Plan To Curb Rise In Health Care Costs Moving To Legislature
Oregon health officials and lawmakers are seeking the blessing of the Legislature to crack down on ever-escalating health care costs.
The complex cost-growth-capping program - with a formal report to be sent to the Legislature later this month - would hold insurers and large and medium-sized medical practices to annual per-patient cost growth caps, require them to formally justify themselves if they exceed the cap, and potentially fine them if they exceed the cap in multiple years and their explanations are inadequate.
The program also would try to ensure that insurers and medical practices don’t slow their spending growth by simply cutting back on services to patients.
Oregon would be the fifth state to adopt a cost growth target program.
The committee was formed following the passage of legislative bills in 2019, prompting the Oregon Health Authority to start gathering and scrutinizing spending data. The agency needs legislative approval to implement an enforcement system and other details.
The Sustainable Health Care Cost Growth Target Implementation Committee began meeting in November 2019.
“Rising health care costs present a significant hurdle for far too many,” said Gov. Kate Brown in a statement on Tuesday. “Per capita health care costs in Oregon are growing faster than the national average, and too many families who have insurance can’t use it due to out-of-pocket costs. This has real and disproportionate impacts on Oregonians who already face health inequities.”
Patrick Allen, director of the Oregon Health Authority, said in a statement that cost growth controls are key to the stability of health care and health insurance in Oregon.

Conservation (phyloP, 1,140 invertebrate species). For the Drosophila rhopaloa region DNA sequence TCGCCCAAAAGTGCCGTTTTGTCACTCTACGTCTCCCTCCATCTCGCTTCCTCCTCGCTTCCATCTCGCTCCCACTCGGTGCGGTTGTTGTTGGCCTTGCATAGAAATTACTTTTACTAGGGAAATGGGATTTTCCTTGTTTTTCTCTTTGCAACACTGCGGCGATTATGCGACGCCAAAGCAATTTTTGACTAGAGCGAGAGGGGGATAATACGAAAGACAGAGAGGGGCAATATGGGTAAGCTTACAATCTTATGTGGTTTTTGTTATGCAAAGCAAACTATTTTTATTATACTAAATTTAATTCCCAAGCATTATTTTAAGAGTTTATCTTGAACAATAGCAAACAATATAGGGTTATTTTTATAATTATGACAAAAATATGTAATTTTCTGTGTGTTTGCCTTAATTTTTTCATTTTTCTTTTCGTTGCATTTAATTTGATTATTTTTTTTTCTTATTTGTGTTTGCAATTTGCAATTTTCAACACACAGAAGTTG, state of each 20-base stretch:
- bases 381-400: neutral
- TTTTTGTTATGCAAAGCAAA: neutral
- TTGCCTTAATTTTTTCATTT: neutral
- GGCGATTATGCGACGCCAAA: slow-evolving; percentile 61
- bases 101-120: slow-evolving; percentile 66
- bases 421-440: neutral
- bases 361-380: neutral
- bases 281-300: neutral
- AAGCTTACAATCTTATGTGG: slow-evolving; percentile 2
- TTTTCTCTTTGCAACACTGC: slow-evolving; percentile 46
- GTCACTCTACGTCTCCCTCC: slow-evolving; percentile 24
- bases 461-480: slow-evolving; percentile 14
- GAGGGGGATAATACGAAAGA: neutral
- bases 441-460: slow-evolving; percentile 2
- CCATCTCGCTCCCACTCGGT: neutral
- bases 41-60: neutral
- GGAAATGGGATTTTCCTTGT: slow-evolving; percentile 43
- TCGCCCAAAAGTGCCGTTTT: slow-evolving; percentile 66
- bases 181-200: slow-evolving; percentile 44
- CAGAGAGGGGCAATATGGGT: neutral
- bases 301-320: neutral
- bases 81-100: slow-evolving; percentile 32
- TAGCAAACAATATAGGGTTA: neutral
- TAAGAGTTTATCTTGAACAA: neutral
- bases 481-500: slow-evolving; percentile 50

“These recommendations will shine a light on parts of our health care entire system that are most expensive, and create tools to bring costs down. If we cannot get health care costs under control, our entire system and our efforts to transform the system are threatened,” Allen said.
The cost-cap system aims to cut Oregon’s overall annual per-capita health care spending increase in half, to 3.4%.
No one agrees on why health care costs in Oregon and around the nation continue to surge. Observers point to many potential causes: insurance and hospital bureaucracies, insurance company and hospital profits, unnecessary medical procedures, high drug costs, high salaries for health care executives and an aging population with more physical ailments.
Committee members hope the new program will zero in on the root causes and pressure insurers and providers to fix them.
However, there is worry that some providers and insurers, anxious to come in under the cap, may try to cut the quality or volume of care. There is also fear that organization executives may try to save money by cutting staff hours, pay or benefits.
Health care insurance companies and several thousand large and medium-sized Oregon medical entities, from hospitals to primary care practices, would need to meet the cap, justify exceeding it, or face the consequences.
The Oregon Health Authority would create an elaborate data gathering and analysis system to identify insurers or providers who exceed the cap. Entities that exceed the cap in 2022 or beyond would have to explain themselves, submit a “performance improvement plan” and face fines for repeated violations.
The big problem, committee members agree, lies in the private market, where almost half of Oregonians get their health insurance, either through employer or individual plans. The state-run Medicaid system and the federally run Medicare system already operate under cost-increase caps.
“For too long, families and individuals have struggled with rising premiums, high out-of-pocket costs and health care costs that prevent them from getting the care and coverage they need,” said state Sen. Lee Beyer, D-Springfield, a member of the Senate Health Care Committee.
Massachusetts, Rhode Island, Delaware and Connecticut all have variations on programs to limit health care cost growth.
More information about Oregon’s plan is here.
You can reach Christian Wihtol at [email protected].